In the last decade, maintaining peace and security has become further complicated by an increase in the violence perpetrated no longer exclusively by national armies and armed oppositions but also by an increasingly assertive and brutal range of hybrid actors, such as illegal armed groups, criminal organizations, and transnational networks of illicit trafficking. The impact is so significant that the violence resulting from these situations exceeds many on-going civil wars.
Analyzing and understanding these new types of non-state armed groups (NSAGs) presents novel analytical and practical challenges for the UN. The Changing Character of War Centre at Oxford University collaborates on this project by integrating findings and tools from the Changing Character of Conflict project into the course content. Dr. Annette Idler is the academic lead for the courses. By focusing on multidisciplinary investigative approaches, this course explores the political context driving the genesis of armed violence and the forces shaping group cohesion, resource strategies, internal structures and levels of violence. The course aims at building the capacity of UN staff and partners to better understand the nature and actors of current armed violence.
Upon successful completion of this course, participants will:
- Apply enhanced capacity to analyse and understand non-state armed groups;
- Benefit from strengthened ability to analyse the evolution, composition, motives and interests of armed groups;
- Be equipped with country examples and good practices in analysing non-state armed groups.
The course will engage participants with adult learning methodologies, characterized by an engaging and interactive training style. Case studies will allow the practical application of analytical frameworks to real-life situations.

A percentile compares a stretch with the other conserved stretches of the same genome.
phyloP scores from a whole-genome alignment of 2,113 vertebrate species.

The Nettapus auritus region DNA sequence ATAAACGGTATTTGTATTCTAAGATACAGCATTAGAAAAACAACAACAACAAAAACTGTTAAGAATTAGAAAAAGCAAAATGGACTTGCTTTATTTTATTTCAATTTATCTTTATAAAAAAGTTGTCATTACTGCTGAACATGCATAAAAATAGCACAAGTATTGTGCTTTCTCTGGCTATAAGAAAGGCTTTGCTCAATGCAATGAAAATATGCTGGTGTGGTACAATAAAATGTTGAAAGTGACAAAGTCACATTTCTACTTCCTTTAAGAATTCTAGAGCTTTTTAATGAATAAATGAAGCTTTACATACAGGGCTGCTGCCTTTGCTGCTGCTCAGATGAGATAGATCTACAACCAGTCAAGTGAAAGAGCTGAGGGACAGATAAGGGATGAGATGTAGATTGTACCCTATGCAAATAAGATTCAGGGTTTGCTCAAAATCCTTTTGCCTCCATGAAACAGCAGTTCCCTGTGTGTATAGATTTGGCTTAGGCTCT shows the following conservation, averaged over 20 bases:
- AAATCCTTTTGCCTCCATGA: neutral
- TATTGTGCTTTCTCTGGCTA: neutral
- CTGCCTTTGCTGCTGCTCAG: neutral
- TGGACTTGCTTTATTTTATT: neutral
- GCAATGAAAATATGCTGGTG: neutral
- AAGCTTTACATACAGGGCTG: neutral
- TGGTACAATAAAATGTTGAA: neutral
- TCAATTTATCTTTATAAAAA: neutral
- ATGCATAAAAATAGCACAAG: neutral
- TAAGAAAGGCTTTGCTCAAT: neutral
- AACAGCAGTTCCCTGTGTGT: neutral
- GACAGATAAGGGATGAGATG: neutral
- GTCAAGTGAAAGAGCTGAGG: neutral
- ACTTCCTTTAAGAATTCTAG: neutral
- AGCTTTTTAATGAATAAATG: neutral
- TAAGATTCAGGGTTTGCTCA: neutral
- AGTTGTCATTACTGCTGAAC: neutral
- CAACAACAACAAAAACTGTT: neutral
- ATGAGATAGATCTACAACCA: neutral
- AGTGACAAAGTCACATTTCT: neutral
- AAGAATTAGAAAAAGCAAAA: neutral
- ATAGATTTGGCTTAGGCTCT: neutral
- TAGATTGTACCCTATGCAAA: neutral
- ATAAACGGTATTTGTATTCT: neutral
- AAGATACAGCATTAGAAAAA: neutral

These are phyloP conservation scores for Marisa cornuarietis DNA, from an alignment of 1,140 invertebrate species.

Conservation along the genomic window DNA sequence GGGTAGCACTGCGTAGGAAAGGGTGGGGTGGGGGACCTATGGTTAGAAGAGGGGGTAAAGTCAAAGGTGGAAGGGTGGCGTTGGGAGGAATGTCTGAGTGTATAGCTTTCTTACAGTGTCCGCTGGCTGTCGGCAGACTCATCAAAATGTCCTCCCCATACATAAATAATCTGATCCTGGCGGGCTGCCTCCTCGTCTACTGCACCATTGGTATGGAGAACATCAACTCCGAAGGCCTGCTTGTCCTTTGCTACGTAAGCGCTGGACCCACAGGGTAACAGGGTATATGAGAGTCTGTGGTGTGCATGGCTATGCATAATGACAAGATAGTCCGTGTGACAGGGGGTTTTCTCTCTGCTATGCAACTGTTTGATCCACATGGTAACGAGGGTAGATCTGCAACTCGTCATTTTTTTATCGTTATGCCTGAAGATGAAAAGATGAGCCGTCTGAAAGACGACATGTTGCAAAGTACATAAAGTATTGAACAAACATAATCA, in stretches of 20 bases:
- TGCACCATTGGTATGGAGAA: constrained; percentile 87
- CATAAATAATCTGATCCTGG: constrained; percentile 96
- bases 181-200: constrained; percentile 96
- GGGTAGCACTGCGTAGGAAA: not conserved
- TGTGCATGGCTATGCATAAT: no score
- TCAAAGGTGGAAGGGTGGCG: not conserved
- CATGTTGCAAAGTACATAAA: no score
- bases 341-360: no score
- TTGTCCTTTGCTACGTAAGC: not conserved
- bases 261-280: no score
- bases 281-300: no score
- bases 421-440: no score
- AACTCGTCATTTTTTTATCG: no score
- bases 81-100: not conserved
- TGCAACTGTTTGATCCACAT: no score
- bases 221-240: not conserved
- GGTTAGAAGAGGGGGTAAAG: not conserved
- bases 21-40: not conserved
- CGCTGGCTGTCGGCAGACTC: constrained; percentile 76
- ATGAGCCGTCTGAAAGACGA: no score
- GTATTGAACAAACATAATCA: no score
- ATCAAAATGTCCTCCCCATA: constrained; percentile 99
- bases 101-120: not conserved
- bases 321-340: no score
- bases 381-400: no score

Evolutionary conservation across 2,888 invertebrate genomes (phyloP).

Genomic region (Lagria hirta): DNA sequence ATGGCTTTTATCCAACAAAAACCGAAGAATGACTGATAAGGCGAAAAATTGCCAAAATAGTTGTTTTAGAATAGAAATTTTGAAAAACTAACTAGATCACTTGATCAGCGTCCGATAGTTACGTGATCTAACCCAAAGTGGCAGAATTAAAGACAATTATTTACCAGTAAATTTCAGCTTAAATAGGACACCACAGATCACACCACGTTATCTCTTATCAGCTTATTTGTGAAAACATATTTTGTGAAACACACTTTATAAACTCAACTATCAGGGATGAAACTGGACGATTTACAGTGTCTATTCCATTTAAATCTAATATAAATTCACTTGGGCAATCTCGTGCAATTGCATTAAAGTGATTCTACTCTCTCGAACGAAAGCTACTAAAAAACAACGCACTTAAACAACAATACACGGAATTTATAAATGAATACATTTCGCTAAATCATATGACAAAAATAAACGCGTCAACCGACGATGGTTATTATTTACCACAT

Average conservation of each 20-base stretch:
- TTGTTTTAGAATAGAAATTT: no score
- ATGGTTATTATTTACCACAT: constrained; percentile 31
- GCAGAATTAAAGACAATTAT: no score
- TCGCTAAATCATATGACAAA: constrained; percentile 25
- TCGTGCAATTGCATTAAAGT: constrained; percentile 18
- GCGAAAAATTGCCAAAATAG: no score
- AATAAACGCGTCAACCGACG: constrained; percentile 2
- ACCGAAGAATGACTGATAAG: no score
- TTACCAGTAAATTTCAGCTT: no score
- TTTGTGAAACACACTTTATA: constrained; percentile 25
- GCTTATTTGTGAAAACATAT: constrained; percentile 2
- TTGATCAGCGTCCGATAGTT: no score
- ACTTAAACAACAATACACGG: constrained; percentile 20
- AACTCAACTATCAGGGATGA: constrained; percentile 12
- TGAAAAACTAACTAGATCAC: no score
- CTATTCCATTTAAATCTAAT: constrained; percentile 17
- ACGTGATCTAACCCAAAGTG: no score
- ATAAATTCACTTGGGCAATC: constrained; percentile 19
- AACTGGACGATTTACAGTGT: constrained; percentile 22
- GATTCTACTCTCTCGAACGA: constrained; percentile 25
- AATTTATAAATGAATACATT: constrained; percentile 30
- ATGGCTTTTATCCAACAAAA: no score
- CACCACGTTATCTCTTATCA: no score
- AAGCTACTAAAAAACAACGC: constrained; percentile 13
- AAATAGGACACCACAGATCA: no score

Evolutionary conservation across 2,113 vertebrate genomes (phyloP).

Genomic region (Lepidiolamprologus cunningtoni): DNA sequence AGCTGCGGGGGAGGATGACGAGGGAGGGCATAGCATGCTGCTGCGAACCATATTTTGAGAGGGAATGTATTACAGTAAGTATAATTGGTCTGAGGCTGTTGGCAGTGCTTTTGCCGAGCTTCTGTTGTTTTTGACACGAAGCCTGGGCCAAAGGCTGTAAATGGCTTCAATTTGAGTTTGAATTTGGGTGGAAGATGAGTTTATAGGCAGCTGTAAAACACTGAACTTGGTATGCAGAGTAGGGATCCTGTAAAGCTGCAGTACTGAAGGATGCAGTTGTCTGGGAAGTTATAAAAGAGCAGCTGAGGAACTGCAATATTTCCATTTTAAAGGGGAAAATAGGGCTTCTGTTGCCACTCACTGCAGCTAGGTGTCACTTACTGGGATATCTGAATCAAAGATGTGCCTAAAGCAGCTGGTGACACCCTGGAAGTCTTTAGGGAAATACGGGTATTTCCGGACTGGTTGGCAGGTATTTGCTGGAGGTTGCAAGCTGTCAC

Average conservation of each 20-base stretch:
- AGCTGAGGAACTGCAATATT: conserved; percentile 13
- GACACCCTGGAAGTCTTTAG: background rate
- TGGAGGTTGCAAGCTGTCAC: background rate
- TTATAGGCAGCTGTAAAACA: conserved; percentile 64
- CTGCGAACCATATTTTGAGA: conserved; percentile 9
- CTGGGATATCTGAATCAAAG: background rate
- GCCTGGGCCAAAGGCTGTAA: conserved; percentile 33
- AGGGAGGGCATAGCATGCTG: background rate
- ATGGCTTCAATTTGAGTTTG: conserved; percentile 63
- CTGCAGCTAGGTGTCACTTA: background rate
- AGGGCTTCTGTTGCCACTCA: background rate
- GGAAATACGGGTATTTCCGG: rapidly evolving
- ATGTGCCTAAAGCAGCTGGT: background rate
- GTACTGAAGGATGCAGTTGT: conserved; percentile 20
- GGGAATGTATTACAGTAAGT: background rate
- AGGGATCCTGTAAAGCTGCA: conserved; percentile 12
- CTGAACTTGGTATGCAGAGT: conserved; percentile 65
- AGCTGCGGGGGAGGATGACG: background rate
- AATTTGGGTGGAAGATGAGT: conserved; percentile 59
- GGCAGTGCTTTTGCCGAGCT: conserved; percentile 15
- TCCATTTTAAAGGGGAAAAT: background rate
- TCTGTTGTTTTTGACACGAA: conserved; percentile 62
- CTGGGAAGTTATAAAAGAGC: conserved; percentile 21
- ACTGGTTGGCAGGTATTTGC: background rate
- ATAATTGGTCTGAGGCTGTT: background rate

Day 1 focusses on issues, challenges and the changing global context. It provides the theoretical and analytical foundations to understand the genesis and evolution of unconventional armed groups.
Day 2 and Day 3 focus on tools and methodologies required to understand the above and the application on a real context.
Day 4 aims at pulling it all together.
The training uses concrete country cases and real-life examples to look at recruitment strategies, rebel governance, economic incentives underlying group formation, the role of rituals and memory in forging group cohesion, and a range of tools anf approaches drawn from ethnographics methods, plotical economy analysis, anthropology and psychology anongst others. This analytical framework presents a great opportunity for increasing the understanding of unconventional armed groups.
Mid-level UN personnel (both national and international staff) who are either deployed in duty stations that are affected by the presence of armed groups or whose job description involves the analysis, interaction, and possibly engagement with armed groups.
Open to representatives from INGOs and NGOs, academia, think tanks, bilateral donors, International Financial Institutions, foundations etc.
Cost of participation
Cost of participation:
The course fee is USD 2000. Sponsoring organisations are responsible for the travel and accommodation of their participating staff.